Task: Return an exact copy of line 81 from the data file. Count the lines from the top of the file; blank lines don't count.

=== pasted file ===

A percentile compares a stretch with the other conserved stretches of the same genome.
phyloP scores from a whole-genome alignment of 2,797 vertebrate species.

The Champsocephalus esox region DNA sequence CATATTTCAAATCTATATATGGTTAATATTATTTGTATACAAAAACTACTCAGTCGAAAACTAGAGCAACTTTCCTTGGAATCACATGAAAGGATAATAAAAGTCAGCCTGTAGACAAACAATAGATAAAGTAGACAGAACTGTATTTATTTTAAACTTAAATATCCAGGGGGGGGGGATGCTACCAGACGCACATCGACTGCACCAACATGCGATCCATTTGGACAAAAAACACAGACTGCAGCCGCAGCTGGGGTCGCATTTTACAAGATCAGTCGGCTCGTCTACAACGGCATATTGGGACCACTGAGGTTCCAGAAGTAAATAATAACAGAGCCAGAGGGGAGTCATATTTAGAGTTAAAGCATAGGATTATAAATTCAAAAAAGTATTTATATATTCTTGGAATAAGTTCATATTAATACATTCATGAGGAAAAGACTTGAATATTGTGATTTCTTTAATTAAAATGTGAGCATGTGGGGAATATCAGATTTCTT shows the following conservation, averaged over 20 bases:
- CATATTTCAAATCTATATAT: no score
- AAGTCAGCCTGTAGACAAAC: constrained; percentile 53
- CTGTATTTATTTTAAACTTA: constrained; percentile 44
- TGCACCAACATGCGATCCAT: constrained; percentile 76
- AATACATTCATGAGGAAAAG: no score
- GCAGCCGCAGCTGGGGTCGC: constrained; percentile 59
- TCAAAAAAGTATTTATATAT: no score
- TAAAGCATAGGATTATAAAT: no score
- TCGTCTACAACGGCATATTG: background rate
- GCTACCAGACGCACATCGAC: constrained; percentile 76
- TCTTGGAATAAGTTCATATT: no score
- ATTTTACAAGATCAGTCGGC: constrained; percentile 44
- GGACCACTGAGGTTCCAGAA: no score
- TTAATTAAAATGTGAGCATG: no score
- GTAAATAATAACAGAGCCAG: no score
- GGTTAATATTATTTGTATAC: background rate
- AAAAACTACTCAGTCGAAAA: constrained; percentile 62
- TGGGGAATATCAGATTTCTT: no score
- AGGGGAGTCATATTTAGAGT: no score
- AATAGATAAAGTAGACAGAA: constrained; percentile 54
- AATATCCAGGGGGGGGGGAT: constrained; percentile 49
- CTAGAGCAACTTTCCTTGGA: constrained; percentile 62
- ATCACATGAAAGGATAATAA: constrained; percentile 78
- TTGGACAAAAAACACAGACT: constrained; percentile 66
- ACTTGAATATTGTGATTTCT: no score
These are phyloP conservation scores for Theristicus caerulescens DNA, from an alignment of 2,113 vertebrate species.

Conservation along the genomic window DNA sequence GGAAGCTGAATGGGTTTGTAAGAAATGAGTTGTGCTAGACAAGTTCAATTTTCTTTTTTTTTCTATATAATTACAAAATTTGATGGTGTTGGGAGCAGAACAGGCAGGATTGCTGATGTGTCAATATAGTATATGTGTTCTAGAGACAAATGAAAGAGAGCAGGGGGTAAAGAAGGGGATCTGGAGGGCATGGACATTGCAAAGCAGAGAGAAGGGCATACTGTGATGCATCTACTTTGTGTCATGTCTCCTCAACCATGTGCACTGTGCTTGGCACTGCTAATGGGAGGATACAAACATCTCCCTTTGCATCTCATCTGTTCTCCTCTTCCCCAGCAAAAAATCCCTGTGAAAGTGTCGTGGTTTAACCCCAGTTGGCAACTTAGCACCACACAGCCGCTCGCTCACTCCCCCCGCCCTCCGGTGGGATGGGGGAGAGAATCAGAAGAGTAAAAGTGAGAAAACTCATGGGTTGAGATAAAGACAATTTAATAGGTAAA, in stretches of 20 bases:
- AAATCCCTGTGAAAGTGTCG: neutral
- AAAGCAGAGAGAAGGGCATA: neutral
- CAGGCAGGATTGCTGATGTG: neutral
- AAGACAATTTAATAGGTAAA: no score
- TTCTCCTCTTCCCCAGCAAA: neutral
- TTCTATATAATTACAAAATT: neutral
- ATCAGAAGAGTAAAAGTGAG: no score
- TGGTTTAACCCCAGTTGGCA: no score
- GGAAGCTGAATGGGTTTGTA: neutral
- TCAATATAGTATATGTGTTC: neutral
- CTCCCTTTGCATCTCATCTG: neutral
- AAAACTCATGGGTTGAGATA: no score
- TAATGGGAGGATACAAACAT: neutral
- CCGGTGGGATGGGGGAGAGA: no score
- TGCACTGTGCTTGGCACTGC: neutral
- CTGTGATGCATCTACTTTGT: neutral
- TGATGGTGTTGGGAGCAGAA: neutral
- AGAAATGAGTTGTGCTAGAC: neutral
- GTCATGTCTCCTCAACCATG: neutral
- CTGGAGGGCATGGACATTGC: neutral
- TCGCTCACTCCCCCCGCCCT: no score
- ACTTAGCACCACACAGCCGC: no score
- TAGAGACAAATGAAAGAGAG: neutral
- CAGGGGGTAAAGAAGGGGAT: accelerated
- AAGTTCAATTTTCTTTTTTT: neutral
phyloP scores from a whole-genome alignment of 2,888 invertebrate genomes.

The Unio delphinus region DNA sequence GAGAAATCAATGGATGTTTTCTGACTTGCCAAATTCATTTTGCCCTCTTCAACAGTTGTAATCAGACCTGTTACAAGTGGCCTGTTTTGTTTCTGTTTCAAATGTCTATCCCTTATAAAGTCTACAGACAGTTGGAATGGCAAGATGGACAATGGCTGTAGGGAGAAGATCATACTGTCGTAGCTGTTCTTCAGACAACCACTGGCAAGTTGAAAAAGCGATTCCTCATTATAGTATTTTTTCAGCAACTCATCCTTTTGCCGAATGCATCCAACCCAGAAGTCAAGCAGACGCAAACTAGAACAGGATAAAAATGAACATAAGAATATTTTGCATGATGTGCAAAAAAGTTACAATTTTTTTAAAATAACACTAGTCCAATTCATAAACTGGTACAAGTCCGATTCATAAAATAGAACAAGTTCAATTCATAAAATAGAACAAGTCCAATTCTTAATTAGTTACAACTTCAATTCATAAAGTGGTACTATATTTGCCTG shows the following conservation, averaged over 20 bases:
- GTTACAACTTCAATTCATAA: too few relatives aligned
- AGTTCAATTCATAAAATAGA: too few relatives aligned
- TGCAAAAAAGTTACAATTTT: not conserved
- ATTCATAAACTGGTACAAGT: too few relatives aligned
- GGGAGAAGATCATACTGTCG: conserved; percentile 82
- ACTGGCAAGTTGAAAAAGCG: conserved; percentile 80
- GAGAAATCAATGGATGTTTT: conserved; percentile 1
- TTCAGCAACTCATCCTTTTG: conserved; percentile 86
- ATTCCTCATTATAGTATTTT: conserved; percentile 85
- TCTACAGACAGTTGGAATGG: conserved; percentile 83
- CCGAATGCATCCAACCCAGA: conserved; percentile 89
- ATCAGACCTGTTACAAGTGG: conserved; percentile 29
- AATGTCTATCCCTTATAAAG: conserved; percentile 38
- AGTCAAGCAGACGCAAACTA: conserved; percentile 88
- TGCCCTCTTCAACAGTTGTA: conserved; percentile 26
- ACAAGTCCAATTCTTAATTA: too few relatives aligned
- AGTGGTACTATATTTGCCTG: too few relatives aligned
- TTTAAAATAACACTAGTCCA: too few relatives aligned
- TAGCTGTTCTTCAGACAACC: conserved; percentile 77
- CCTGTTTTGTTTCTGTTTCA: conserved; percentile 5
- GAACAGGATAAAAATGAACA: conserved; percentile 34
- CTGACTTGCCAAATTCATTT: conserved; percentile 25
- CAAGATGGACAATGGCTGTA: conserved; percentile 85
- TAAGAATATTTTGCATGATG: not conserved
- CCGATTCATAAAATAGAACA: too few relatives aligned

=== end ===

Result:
- TAAGAATATTTTGCATGATG: not conserved